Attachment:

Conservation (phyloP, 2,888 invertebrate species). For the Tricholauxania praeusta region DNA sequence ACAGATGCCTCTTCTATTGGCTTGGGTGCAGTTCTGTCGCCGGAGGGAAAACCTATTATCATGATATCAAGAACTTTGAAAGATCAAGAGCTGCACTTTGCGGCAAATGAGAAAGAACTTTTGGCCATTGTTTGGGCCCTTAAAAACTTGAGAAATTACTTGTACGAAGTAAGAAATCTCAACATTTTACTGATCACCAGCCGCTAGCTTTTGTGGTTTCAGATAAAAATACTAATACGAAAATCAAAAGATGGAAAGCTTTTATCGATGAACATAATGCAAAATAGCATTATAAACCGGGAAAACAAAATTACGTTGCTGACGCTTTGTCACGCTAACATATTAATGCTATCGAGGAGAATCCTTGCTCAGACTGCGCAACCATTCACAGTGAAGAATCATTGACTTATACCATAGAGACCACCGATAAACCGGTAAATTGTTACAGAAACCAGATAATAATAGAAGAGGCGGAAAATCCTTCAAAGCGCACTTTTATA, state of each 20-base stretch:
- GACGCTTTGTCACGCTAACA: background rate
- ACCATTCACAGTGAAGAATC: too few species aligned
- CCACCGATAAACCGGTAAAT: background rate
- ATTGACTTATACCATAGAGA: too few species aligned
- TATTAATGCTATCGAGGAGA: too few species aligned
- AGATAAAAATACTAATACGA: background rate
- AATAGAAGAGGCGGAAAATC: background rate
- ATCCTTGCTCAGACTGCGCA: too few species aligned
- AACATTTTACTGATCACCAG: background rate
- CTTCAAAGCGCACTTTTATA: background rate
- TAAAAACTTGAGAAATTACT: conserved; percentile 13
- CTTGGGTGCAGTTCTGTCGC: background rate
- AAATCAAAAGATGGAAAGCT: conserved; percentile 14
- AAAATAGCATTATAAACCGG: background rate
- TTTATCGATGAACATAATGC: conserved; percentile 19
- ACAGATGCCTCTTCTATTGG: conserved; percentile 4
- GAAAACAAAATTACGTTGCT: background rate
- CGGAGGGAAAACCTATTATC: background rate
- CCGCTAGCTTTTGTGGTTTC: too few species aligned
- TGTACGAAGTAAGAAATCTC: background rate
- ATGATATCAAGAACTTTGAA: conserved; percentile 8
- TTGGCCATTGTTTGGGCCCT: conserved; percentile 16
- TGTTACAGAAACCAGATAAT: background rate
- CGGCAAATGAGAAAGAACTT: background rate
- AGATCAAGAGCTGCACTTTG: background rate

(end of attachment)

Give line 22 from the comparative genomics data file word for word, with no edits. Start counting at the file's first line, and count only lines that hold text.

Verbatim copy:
- ATGATATCAAGAACTTTGAA: conserved; percentile 8